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Six medals for Inuvik
Students and apprentice bring home four bronze, one silver from territorial skills competition

Samantha Stokell
Northern News Services
Published Thursday, April 28, 2011

INUVIK - Inuvik students and apprentices brought home five medals from the Territorial Skills Canada competition in Yellowknife last week.

 NNSL photo/graphic

Devon Burgess won a bronze medal in the post-secondary cooking category at the territorial Skills Canada competition in Yellowknife on April 19. Four other students from Inuvik won medals in the high school level: Denita Frost-Arey won a silver medal in hairstyling; Dakota Reidford, bronze, for hairstyling; Doug Sittichinli, bronze, for baking; and Davis Neyando won bronze in graphic design. - Samantha Stokell/NNSL photo

Four Samuel Hearne Secondary School students and a Dowland camp cook apprentice won four bronze and one silver medal at the territorial championships on April 19.

Students Davis Neyando won bronze in graphic design, Denita Frost-Arey won silver in hairstyling, Dakota Reidford took bronze for hairstyling and Doug Sittichinli won bronze for baking.

Devon Burgess, an apprentice at the Eskimo Inn, won bronze in cooking, despite having only a few days notice of the competition.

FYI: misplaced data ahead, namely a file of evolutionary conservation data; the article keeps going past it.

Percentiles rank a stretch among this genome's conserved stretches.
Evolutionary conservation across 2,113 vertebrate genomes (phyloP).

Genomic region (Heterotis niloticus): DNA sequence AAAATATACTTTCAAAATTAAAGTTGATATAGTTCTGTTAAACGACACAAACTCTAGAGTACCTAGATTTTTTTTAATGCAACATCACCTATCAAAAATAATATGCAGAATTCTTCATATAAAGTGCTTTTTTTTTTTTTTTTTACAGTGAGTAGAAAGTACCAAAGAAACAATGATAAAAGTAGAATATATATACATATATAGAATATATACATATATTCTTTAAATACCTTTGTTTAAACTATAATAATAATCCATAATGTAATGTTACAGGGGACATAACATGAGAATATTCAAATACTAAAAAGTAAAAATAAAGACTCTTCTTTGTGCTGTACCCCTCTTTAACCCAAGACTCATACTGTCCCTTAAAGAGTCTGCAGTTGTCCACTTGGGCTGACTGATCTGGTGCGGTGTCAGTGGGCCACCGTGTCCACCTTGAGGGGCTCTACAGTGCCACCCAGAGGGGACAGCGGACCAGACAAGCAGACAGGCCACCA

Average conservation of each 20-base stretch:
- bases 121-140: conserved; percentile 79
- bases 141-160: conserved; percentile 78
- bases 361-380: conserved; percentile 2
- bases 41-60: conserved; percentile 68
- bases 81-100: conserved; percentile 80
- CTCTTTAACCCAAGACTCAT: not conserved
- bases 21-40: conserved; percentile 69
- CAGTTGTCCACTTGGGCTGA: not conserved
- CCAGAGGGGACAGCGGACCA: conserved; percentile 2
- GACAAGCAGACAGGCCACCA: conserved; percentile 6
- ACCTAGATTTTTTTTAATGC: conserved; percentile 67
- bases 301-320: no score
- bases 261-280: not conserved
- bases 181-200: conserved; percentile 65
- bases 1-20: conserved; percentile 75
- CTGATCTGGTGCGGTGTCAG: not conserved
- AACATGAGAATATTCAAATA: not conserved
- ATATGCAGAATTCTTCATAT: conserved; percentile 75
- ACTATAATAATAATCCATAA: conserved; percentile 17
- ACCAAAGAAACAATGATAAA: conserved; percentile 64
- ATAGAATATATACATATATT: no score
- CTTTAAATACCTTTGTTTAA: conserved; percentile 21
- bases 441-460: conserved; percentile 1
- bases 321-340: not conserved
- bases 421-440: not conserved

"I got the recipes e-mailed the day before so I showed up with them and had to do the scales in my head," Burgess said. "I was at a definite disadvantage which makes it so wild that I finished with the outcome I did. I pushed through and finished in third."

Burgess currently works as an apprentice and will soon attend the Southern Alberta Institute of Technology to complete his red seal certification in cooking. Although he already has a job cooking for the workers building the superschool, he received job leads during the competition from a few diamond mines.

"Even though I work here, (they) told me to give them a call," Burgess said. "It's nice to have a plan. Eventually, though, I'd like to go back home to Kamloops, B.C., and open a fine dining restaurant."

Randy Paulson, a Samuel Hearne career and technology teacher, agrees the competition is terrific exposure for the students' careers.

"The North is an expanding territory and needs to be serviced by tradespeople," Paulson said. "The competition highlighted the importance of education and earning a living."

While the competition confirmed Burgess' desire to continue cooking, for Denita Frost-Arey it did the opposite. Despite winning silver in hairstyling, she's decided not to pursue it as a career.

"It's really hard and you never know if you please the customer," Frost-Arey said. "I've always been artistic and creative, but I don't want to do that. I want to do something with outdoor recreation."

Winners from the territorial championship had a chance to attend the national championships in Quebec City in June.

"It showed trades is a popular and viable option as a career," said Ariana Hauck, a volunteer with the school who attended the competition. "It's not as much a glorious option right now as high academics, but it highlighted that skills are needed."

Chelsea Lennie, Brittany Lucas-Cockney, Scott Ross Kuptana, and Logan Ruben also participated in the competition.

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